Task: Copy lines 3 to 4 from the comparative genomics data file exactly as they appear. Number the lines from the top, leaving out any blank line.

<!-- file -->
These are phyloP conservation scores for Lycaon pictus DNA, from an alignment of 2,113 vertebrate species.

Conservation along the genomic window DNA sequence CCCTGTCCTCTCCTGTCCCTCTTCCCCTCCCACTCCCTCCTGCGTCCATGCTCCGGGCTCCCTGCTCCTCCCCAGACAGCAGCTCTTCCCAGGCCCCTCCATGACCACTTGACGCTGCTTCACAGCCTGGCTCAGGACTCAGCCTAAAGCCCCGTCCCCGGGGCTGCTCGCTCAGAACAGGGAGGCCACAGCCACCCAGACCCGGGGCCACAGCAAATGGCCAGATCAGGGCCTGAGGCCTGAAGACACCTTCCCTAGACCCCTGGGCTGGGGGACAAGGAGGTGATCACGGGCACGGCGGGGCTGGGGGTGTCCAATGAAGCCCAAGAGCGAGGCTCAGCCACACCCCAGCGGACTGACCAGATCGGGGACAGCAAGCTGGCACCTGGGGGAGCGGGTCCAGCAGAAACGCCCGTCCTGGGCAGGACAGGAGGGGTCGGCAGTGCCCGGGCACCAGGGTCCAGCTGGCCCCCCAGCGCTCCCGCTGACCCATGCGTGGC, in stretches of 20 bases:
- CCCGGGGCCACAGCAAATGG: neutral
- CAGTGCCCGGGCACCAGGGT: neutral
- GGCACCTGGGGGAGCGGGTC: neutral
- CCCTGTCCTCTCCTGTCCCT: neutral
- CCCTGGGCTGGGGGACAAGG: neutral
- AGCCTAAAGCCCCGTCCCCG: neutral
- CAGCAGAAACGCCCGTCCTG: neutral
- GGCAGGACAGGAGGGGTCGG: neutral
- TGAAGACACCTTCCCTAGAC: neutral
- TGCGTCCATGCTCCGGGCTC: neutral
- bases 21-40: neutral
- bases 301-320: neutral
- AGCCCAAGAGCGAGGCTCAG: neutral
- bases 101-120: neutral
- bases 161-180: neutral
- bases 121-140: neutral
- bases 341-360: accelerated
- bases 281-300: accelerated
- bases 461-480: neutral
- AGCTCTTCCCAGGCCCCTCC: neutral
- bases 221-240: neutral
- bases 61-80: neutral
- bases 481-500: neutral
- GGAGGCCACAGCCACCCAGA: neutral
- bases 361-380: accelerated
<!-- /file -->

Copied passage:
- CCCGGGGCCACAGCAAATGG: neutral
- CAGTGCCCGGGCACCAGGGT: neutral